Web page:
When Charles snarled, “Humbug on Christmas,” no one seemed impressed. But then he was asked to do a few scenes as Santa. Charles thought of his six-year-old self and recalled the feelings of wonder and joy. And of course, he could already sing and dance. But, would he ever get a Tony Award for being Santa? And, would being Santa impress the people back home?

Charles tells some wonderful stories about being Santa in front of 6,000 faces staring at the stage. Often as he jogged down the aisle toward the stage, a child would escape from their parents, and come up to hug him. Santa’s final words for the night were, “When you believe it, the magic is there.” He concludes in his story “that when you give with love, you become Santa Claus!”

Perhaps you traveled from Frankfort to see the Christmas Spectacular and never realized that the joyful, dancing Santa was from your hometown. One audience member wrote that she had seen Charles every Christmas for 36 years, and said “From his infectious energy, to the gentle beauty in his voice, he brought joy and happiness to us each and every year.”

— Review by Lizz Taylor, Poor Richard’s Books

“Bright Lights, Big Christmas” by Mary Kay Andrews

Recently unemployed as a graphic artist, Kerry Tolliver moved back home to the family Christmas tree farm in North Carolina. Days before the largest money maker for the farm, a three-week stint in New York City, Kerry’s dad suffered a heart attack and is unable to make the trip leaving Kerry to accompany her brother, Murphy, hauling Christmas trees and living in a decrepit trailer on a street corner.

Everyone in the neighborhood treats Murphy like family and welcomes Kerry with open arms, especially Patrick and his young son, Austin. Putting her artistic talents to use Kerry’s flair for decorating trees and making one-of-a-kind wreaths draws in even more customers, helping to ensure the family business will be around for another year.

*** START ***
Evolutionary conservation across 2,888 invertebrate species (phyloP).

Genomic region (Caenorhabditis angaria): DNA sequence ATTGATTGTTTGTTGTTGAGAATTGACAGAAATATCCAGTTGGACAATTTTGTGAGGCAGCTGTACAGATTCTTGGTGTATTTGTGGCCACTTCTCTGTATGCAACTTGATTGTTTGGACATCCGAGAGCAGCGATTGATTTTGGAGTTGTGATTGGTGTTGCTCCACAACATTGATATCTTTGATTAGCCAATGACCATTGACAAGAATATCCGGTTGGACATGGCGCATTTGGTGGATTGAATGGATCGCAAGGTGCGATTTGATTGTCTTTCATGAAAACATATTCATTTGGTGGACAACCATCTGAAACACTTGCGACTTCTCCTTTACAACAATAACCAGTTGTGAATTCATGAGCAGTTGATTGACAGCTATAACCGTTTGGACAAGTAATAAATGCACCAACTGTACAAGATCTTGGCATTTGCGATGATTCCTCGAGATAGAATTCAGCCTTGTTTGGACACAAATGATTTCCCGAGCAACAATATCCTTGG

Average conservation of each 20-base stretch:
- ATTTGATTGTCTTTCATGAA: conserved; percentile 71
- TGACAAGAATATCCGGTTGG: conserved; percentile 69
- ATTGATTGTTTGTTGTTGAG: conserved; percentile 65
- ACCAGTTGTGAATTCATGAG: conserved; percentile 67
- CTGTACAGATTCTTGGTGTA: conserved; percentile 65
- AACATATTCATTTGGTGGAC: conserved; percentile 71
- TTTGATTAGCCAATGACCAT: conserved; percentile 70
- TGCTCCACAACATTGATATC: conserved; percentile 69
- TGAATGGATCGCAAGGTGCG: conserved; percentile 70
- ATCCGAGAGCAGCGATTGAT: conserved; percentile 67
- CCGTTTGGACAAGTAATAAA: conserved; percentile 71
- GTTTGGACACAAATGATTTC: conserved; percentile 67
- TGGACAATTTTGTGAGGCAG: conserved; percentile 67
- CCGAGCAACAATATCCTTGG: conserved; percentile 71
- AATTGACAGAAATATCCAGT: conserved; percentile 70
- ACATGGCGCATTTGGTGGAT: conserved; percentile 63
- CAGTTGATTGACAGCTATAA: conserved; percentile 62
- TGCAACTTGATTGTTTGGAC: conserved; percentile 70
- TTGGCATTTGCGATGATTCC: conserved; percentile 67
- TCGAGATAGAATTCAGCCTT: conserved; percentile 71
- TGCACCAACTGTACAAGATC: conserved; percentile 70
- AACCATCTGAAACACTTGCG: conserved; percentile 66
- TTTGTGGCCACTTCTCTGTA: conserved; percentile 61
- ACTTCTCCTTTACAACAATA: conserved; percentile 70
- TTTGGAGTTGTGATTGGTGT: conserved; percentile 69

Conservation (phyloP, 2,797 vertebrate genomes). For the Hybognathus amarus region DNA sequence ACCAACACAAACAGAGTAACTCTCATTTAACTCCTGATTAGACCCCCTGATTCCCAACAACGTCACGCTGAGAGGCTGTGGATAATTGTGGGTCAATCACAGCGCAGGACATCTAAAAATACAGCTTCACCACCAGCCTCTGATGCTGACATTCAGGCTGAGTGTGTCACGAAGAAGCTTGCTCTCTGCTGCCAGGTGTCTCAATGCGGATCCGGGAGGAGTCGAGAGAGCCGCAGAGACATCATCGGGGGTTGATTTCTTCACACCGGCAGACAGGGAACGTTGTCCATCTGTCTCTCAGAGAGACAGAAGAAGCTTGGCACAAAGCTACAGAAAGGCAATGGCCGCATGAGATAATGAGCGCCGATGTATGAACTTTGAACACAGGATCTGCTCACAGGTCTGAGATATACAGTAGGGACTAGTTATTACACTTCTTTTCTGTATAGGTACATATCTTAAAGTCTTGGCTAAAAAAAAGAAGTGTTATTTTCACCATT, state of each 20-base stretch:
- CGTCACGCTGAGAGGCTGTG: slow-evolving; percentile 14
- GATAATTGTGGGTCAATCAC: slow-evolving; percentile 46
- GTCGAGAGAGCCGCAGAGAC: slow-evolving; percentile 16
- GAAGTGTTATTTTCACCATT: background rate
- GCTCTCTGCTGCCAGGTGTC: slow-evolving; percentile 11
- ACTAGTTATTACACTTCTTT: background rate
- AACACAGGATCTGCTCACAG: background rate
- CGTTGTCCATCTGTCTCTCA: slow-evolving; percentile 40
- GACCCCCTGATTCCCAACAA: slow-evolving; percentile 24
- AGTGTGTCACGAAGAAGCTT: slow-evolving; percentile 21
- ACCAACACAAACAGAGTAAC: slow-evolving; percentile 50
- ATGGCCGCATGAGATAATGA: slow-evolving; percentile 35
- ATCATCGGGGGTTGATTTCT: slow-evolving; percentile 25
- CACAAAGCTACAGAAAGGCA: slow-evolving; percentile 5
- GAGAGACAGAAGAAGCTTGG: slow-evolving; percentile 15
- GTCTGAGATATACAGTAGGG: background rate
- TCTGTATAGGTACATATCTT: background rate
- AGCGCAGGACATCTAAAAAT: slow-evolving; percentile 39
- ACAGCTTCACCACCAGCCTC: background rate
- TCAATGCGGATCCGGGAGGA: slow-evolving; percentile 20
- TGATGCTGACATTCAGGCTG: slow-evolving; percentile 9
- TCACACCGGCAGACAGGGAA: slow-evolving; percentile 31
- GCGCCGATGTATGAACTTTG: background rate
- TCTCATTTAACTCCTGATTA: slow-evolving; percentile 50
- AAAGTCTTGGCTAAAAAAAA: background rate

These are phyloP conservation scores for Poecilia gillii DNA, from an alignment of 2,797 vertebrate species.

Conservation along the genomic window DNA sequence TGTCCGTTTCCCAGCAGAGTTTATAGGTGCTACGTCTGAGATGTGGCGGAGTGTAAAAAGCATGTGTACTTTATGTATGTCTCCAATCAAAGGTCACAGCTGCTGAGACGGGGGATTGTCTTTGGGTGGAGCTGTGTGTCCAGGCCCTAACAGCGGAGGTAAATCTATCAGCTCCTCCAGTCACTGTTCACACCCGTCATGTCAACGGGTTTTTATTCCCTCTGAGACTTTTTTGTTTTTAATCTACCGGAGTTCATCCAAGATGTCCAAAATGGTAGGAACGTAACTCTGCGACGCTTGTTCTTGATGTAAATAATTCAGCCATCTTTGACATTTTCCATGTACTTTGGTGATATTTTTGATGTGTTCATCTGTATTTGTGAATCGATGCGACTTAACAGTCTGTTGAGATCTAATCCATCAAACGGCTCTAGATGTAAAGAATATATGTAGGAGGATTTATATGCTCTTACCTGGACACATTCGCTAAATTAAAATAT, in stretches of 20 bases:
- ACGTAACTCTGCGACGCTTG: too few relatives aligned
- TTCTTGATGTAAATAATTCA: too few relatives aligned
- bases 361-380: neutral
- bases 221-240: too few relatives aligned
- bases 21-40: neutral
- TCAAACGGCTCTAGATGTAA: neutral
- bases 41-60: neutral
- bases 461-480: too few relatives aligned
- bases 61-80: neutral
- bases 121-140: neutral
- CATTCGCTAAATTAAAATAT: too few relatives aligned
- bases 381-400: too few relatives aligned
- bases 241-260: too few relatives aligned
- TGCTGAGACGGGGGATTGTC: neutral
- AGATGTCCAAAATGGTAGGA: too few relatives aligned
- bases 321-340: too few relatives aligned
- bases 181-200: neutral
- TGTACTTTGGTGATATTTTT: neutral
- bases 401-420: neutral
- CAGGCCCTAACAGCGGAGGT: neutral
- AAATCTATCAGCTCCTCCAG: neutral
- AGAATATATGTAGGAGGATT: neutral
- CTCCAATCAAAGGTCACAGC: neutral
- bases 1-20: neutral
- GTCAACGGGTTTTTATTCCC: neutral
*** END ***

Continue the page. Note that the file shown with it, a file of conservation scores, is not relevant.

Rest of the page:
Heinz, an elderly gentleman, takes his daily walk past the lot and always stops to chat. When Heinz doesn’t come around for a few days Kerry and Austin become worried and enlist Patrick and the other friends to find him. During the search, Kerry realizes how much the little neighborhood, and Patrick and Austin, mean to her. She must decide if she can trust her heart and her art to make a life under the bright lights.

This book definitely put me in the Christmas spirit! I’m ready for hot chocolate by the fire, homemade cookies and making decorations!

— Review by Karyn Collins, Paul Sawyier Public Library

“We Need to Talk About Kevin” by Lionel Shriver

“We Need to Talk About Kevin” is a novel that takes a lot of risks. It’s written in an epistolary format, it’s over 400 pages long, and it presents an unflinching look at the marriage between America and gun violence. None of these aspects fit a traditional best-seller.

Written by Lionel Shriver and published in 2003, it asks questions that we still do not have any answers to 20 years later. The book consists of a chronological series of letters written by Eva Khatchadourian to her husband Franklin. She often shares nostalgic details of their lives together, her inner thoughts, her hesitation at becoming a mother and the stress of her professional life.

However, these letters always circle around one main topic — their son, Kevin. You quickly learn that Kevin is in prison, the perpetrator of an act of mass school violence, and we learn by bits and pieces the circumstances of Kevin’s childhood through his mother’s eyes. Through these recollections, Eva is searching for answers. Was it their fault? Nature’s fault? No one’s fault?

Her questions mirror the questions we all have when faced with these tragedies. Among these is the question of a mother’s love and what it means to be truly unconditional. This is not an easy novel to read, but it’s an important one, and it packs a gut punch.

— Review by Ernie Dixon, Paul Sawyier Public Library